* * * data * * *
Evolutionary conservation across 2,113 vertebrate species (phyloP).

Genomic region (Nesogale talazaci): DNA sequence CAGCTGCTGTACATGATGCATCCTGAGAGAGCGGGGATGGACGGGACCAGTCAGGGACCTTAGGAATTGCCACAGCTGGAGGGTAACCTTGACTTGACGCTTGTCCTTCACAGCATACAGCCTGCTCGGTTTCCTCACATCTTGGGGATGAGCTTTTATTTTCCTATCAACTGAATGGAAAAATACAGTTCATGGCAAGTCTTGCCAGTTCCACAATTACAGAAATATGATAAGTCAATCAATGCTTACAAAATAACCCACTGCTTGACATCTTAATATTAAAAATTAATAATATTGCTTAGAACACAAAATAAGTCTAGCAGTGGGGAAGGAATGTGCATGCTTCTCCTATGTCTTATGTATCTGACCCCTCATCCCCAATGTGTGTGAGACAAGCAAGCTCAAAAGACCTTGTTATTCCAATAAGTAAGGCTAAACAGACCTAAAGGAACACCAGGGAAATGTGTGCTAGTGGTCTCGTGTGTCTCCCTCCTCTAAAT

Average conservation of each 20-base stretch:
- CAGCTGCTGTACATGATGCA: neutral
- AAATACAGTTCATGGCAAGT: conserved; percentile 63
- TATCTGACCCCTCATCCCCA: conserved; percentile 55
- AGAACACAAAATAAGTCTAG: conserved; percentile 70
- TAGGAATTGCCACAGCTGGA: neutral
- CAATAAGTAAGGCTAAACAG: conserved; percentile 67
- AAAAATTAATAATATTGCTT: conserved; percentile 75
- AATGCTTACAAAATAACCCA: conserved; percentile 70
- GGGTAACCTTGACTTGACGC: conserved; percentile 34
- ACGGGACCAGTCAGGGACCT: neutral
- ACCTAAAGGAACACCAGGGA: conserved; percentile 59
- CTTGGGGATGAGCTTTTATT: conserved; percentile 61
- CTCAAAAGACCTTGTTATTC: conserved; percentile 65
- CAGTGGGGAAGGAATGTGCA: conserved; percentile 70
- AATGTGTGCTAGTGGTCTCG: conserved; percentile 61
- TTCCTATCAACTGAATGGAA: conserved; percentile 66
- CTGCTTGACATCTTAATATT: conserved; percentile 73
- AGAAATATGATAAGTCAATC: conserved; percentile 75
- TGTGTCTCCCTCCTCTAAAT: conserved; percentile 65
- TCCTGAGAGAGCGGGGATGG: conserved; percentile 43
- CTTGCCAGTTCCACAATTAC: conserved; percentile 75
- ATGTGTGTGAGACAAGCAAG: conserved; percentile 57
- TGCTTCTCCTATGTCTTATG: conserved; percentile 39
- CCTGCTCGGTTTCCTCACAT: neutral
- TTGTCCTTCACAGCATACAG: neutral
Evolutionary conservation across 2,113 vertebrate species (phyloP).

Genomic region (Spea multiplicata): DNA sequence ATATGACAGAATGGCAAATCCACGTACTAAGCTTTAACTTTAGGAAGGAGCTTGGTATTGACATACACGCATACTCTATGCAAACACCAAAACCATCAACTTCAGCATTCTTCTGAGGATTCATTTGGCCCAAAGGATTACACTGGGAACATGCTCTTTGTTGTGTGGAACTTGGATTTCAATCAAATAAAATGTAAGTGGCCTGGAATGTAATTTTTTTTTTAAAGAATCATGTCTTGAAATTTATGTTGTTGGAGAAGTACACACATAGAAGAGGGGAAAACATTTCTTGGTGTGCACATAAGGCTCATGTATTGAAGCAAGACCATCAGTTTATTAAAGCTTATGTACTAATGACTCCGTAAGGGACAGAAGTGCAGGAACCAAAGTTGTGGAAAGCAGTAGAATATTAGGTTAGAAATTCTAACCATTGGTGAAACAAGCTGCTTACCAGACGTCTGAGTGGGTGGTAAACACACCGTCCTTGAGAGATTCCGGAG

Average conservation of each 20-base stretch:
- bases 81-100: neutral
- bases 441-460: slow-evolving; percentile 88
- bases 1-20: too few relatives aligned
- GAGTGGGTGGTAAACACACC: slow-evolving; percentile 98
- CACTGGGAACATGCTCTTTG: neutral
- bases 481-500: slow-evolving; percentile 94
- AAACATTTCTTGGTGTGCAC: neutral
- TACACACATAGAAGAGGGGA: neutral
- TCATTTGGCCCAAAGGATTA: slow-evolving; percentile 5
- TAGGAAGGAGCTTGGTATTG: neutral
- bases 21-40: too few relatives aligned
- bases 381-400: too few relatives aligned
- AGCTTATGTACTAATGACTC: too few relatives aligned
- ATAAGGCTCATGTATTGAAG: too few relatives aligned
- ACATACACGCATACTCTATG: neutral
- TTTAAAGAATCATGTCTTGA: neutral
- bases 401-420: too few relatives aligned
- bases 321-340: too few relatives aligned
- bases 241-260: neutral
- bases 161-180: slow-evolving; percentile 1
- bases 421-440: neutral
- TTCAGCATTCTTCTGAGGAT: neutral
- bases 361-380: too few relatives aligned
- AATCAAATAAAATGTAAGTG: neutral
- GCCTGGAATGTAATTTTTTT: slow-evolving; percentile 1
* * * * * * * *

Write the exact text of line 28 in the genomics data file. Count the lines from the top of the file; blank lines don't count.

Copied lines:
- TTGTCCTTCACAGCATACAG: neutral